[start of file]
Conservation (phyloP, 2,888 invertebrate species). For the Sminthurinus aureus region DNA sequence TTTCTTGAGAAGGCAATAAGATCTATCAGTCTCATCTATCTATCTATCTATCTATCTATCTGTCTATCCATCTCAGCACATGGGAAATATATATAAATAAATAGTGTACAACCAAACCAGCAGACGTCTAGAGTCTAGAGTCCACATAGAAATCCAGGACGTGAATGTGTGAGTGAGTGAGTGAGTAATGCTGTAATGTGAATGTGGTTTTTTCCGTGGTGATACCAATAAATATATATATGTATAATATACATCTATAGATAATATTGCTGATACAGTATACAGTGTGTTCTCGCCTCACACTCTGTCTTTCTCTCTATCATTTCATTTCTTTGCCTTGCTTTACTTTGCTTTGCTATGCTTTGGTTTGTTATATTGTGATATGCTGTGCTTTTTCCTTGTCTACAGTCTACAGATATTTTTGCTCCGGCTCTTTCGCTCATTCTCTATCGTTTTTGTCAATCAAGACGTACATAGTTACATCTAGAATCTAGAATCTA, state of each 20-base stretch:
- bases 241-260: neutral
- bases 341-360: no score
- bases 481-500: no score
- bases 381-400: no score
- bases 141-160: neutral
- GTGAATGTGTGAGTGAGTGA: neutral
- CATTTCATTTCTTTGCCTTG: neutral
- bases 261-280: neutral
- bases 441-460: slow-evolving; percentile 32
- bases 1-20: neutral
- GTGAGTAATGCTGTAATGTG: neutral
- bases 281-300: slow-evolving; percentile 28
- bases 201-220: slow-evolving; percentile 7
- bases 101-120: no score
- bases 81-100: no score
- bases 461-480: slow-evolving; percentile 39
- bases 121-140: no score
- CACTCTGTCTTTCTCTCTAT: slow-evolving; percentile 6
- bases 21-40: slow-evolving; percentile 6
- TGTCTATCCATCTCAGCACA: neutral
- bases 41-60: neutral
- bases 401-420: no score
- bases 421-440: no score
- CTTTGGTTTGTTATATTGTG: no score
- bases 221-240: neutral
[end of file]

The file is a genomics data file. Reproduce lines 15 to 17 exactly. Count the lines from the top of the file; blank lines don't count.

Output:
- bases 101-120: no score
- bases 81-100: no score
- bases 461-480: slow-evolving; percentile 39